●      Universal Declaration of Human Rights: was adopted by the General Assembly of the United Nations on December 10 , 1948. The UDHR was the first time that countries agreed on a comprehensive statement of inalienable human rights.

 

Materials for Instructor:

    Handouts of Universal Declaration of Human Rights

●      Whiteboard or blackboard for notes

●      Sample of a completed Rights of the Teenager document

 

Materials for Students:

     MVP Journals

 

I. Introduce the concept of Human Rights (10 min.)

 

Step One:

Ask students if they think there are rights for every human being on earth. Ask them to share their definitions of human rights that they have been reflecting on since the last class. Lead them into defining human rights for the MVP Glossary Board.

 

●      After they create their own definition of human rights, share the accepted definition: The basic rights and freedoms to which all humans are entitled, often held to include the right to life and liberty, freedom of thought and expression, and equality before the law.

○      Ask students to compare the definitions and point out the differences in their definition and the accepted one.

■      Do they feel their definition is missing any key element?

○      Ask students if they would like to rewrite their definition of human rights.

 

Step Two:

●      Explain that In 1948 the United Nations created The Universal Declaration of Human Rights—the first document listing the 30 human rights to which everyone is entitled.

 

II. Exploration of the Universal Declaration of Human Rights (20-25 min.)

 

Step One:

Ask students to sit with a partner and hand out copies of the Universal Declaration of Human Rights (UDHR). Ask students to review the articles and to circle the ones that they do not feel are being recognized in their community or the world.

 

Step Two

Bring the class back together for a whole group discussion. Ask students to share any UDHR articles they circled and explain why they feel that article is not being upheld.

 

Step Three

Ask students if they feel there should be articles specifically for teenagers. Have students work again with their partners and create at least three articles for Right of the TEENAGER.

 

Step Four

Write on the board:  RIGHTS of the TEENAGER

●      Note to teacher: Refer to Rights of Teenager Sample, not to be shared with students.

When they have completed their new articles ask students to raise their hands and share RIGHTS of the TEENAGER and list them on the board under RIGHTS OF THE TEENAGER.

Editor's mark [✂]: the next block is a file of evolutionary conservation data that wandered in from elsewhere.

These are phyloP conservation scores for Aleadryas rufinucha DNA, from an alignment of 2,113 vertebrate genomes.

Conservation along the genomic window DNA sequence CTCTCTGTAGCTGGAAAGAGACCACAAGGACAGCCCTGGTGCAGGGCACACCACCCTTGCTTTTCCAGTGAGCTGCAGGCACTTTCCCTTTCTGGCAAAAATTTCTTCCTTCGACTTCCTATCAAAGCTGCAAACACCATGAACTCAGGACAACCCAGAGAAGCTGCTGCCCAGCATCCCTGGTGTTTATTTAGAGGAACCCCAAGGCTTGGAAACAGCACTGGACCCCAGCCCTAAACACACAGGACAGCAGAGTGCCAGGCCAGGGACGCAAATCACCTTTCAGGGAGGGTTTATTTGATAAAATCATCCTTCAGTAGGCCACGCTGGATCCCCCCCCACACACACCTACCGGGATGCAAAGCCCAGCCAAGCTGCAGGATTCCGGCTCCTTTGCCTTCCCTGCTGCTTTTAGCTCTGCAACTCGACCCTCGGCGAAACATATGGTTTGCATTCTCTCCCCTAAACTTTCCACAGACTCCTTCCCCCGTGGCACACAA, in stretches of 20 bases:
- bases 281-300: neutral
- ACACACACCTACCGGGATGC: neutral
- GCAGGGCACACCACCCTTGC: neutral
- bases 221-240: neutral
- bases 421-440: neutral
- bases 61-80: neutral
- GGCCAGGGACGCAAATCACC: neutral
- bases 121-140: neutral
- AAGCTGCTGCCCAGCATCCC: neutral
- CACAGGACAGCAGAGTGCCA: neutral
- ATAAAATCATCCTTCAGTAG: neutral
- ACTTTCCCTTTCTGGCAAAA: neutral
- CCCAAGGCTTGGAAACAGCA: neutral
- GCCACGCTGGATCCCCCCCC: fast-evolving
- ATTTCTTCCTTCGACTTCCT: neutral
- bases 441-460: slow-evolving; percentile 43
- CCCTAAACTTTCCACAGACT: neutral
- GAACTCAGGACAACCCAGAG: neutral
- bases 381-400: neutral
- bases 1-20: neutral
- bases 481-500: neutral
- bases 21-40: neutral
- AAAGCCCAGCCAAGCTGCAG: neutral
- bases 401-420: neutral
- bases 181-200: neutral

III. Homework

Ask students to pay attention to their school community and local community to identify any areas they feel human rights are not being met.

 

 

 

MODULE ONE

Lesson Plan Four: Introduction to the Millennium Villages Project

 

Overview:
In this class students learn about the Millennium Development Goals (MDG) and that the Millennium Villages Project (MVP) was created to support the achievement of the eight millennium development goals. This is further explained to students in the Breaking the Poverty Trap film.

 

 

Essential Question

●      Is it possible to ‘support’ a community so they can then ‘support’ themselves?

 

Common Core Standards

●      CCSS.ELA-LITERACY.SL.9-10.1.A 

●      CCSS.ELA-LITERACY.SL.9-10.1.B

●      CCSS.ELA-LITERACY.SL.9-10.1.C

●      CCSS.ELA-LITERACY.SL.9-10.1.D

 

Learning Outcomes:

Students will be able to:

●      Articulate examples of the MVP community-led approaches to sustainable development in the village of Mayange.

●      Gain a working knowledge of the Millennium Development Goals.

●      Develop a tangible understanding of the potential impact of the Millennium Development Goals being reached or not via a creative writing activity.

 

 

MVP Glossary Board

●      Human Rights: The basic rights and freedoms to which all humans are entitled, often held to include the right to life and liberty, freedom of thought and expression, and equality before the law.

 

●      Service: The action of helping or doing work for someone.

 

●      Sustainable Development: A way for people to use resources without the resources running out. The term used by the Brundtland Commission defined it as development with sustainability that "meets the needs of the present without compromising the ability of future generations to meet their own needs."

 

●      Millennium Villages Project (MVP): MVP used an integrated approach to rural development in order to achieve the Millennium Development Goals. It addressed the root causes of extreme poverty, taking a community-led approach to sustainable development in villages in sub-Sahara Africa.